• White/green: 172 – 185 °F
  • Black: 210 °F
  • Oolong: 185 – 212 °F
  • Pu’erh: 212 °F

There is no set tea to water ratio—it varies based on a type of Chinese tea, and its age—but a very general, broad-based recommendation is one teaspoon of tea leaves for every 6 ounces of water. You’ll know you’ve struck the right balance when you the tea is not so strong that it’s bitter, but not so weak that it’s void of flavor.

One thing to know – water that is either distilled, soft, or hard should be avoided.

Step 5: Pour the water

Before anything else – put the teapot into the bowl. Once that’s done, raise the kettle up to shoulder height, then begin to pour the steaming water into the pot until it overflows. If bubbles have formed, or if tea leaves have risen to the surface, they should be scooped away before you place the lid on. After this, you’ll want to pour more hot water into the pot, in order to match the teapot’s outer temperature to its inner one.

A cup of Chinese tea

Step 6: Breathe in the aroma

Next, grab hold of your snifter cups and your pitcher. Fill the pitcher first, with the contents of the pot, and then with the pitcher, proceed to fill your snifters. Your teacups should be now placed on top of your snifter cups. The teacups will be upside down, so the inside is touching the rim of the snifter. This positioning is meant to symbolic of happiness and prosperity. You then proceed to flip the cups quickly. Now breathe in the smell of the tea in your teacups. Delight in it. Then, discard it.

Step 7: Steep the tea

Using the same tea leaves, use the kettle again to refill your teapot (again, from shoulder-height). Place the lid back on and allow the leaves to steep. The length each tea will need to brew varies upon freshness, quality, size of leaves, but a general outline is…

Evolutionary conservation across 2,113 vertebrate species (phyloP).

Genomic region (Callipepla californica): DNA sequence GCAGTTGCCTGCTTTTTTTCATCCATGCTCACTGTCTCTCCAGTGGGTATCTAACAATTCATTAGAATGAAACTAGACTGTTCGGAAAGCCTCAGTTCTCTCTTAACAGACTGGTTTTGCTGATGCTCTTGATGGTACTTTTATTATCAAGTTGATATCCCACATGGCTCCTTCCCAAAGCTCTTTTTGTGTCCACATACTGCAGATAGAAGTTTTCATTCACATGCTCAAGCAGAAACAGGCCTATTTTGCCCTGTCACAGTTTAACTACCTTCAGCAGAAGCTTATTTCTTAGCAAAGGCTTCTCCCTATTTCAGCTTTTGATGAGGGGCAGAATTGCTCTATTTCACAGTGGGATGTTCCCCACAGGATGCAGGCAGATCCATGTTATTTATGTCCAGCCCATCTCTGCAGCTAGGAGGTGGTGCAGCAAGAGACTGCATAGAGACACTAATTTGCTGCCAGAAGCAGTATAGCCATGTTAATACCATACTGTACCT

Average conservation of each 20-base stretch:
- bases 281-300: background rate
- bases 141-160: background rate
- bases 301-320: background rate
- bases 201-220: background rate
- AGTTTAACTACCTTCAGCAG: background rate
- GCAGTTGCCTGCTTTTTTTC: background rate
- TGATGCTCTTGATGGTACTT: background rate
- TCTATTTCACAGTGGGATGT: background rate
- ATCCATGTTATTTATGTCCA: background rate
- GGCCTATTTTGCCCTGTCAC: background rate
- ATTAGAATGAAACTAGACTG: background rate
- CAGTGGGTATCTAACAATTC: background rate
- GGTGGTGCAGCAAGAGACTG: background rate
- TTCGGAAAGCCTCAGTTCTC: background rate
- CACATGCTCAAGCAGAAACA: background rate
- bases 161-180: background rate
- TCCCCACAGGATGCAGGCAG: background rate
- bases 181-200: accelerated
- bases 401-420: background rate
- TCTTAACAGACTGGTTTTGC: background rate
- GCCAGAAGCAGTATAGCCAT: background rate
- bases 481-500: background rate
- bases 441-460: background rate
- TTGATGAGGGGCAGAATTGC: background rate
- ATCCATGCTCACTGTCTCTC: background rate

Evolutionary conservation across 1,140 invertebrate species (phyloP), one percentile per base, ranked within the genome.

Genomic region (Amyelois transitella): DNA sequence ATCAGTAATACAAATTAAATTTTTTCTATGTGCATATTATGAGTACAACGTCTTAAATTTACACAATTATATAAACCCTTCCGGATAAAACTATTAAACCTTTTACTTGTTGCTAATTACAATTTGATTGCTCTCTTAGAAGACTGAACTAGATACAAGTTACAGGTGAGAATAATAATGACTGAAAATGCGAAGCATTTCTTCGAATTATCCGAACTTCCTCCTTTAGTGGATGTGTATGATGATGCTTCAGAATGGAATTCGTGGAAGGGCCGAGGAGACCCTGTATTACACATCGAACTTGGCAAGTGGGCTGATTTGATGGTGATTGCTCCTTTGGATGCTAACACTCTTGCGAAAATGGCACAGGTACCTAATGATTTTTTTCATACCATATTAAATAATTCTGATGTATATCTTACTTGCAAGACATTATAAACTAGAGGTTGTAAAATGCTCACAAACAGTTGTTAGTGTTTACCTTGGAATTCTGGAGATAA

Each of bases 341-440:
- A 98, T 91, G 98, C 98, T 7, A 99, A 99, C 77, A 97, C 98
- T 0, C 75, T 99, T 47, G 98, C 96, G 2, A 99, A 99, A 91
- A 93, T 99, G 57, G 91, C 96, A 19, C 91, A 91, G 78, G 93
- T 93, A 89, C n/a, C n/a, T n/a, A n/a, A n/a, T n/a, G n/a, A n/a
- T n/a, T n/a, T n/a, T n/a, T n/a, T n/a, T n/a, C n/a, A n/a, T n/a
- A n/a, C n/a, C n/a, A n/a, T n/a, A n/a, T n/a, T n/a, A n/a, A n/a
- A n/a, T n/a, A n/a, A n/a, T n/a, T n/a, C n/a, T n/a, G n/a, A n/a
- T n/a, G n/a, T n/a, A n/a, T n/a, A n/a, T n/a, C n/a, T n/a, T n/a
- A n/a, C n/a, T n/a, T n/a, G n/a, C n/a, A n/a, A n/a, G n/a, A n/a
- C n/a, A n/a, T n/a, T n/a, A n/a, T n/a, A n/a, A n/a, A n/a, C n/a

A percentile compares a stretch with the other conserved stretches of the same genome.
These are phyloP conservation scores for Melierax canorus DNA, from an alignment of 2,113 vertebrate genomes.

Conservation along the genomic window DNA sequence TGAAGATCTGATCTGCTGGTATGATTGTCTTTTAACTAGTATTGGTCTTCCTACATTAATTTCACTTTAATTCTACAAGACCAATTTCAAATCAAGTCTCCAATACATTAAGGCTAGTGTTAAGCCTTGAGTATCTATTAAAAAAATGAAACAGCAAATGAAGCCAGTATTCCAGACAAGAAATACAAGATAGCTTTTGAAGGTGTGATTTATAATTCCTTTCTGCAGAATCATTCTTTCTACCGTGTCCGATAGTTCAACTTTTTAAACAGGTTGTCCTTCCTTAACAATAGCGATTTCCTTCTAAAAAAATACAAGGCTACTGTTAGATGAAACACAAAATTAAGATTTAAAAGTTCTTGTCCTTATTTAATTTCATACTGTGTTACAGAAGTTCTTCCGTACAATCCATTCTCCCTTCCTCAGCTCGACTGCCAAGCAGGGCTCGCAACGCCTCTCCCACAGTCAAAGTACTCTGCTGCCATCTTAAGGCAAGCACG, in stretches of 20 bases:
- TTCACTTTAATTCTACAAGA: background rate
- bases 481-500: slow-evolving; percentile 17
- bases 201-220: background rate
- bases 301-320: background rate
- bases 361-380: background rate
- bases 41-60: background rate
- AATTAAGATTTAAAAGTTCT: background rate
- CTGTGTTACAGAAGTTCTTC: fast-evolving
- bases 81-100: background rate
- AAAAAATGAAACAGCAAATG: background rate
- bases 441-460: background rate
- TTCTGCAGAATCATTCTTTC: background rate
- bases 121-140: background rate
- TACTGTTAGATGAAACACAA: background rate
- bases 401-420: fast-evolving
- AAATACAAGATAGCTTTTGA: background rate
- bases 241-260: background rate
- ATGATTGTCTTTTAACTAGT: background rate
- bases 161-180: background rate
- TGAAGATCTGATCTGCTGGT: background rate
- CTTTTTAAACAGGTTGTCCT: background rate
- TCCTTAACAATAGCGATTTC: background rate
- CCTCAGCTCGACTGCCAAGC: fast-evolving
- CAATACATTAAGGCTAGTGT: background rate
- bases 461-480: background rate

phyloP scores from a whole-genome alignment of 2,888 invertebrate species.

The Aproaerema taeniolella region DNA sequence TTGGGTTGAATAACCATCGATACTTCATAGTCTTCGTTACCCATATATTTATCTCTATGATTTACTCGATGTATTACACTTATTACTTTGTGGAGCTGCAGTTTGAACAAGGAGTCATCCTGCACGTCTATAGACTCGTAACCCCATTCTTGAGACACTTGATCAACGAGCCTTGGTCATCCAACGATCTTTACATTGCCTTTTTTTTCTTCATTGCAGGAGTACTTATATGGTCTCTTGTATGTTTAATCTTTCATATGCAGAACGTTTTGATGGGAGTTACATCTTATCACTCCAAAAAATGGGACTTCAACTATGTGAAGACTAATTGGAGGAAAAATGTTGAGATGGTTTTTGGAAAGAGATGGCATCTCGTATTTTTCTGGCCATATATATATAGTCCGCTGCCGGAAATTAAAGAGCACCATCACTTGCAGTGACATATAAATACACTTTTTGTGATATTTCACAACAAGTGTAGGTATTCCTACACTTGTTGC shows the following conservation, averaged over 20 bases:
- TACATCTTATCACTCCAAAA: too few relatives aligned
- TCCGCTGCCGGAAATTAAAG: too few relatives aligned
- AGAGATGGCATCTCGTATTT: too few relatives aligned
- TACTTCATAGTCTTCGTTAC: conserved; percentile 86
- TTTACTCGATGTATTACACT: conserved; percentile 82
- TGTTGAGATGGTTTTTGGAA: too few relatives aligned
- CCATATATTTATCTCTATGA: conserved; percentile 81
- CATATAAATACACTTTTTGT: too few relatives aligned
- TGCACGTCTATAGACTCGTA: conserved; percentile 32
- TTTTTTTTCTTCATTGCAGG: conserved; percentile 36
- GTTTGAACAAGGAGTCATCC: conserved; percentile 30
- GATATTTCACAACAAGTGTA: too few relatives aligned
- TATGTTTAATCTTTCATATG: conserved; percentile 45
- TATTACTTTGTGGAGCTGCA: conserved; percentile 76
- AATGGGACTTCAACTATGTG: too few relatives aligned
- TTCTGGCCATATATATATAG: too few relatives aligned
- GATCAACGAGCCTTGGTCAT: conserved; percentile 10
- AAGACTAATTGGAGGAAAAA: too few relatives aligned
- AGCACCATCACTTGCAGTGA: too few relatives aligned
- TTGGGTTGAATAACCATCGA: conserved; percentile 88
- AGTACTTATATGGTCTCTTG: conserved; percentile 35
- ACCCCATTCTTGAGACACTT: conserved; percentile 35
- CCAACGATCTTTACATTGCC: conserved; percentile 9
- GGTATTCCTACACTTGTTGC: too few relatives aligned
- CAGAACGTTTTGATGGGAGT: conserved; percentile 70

• Green: 30 sec. – 3 min.
  • White: 2 – 3 min.
  • Black: 3 – 5 min.
  • Oolong: 30 sec. – 10 min.
  • Pu’erh: 10 – 20 sec.

Step 8: Pour the tea and drink

Pour the tea from pot to pitcher to snifter and then finally to teacups. To ensure each cup has a similar taste (strength), pouring quickly, smoothly and elegantly. Before that first sip, hold the cup in your two hands. Embrace a meditative state. Inhale deeply, basking in the fragrance. Take one small sip; think about the different notes you taste.

Woman drinking a tea

The cup is consumed in three, slow, peaceful mouthfuls. So, the second is the largest, the “main course,” so to speak. Finally, the last sip is taken with gratitude; the drinker drains the cup, enjoying every last drop. The tea ceremony is complete when the used leaves are extracted and placed in a bowl—use the tongs for this. Guests are meant to express their thanks and compliment the host’s high-quality tea at this point in time.

I find this one of the best strategies for really slowing down and grounding ourselves. It helps us appreciate the utterly simple things in life, like the beauty of a tea leaf. And—not to go unmentioned, this practice really helps us connect with the culture we’re currently immersed in, and can help you get a better grasp on ancient Chinese traditions too!

So, what’s your take on tea ceremonies? Do you see yourself incorporating them in your bag of tricks for unwinding/self-educating/bringing the family together?

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Cez Krol

Travel blogger at eTramping
Cez lives in China like a local for the past 4 years. Apart from speaking the language, he loves to discover more about this unique country of extreme contrasts. He shares his China experiences here at Sublime China and on his blog eTramping, so go and check out what's out there for you in China.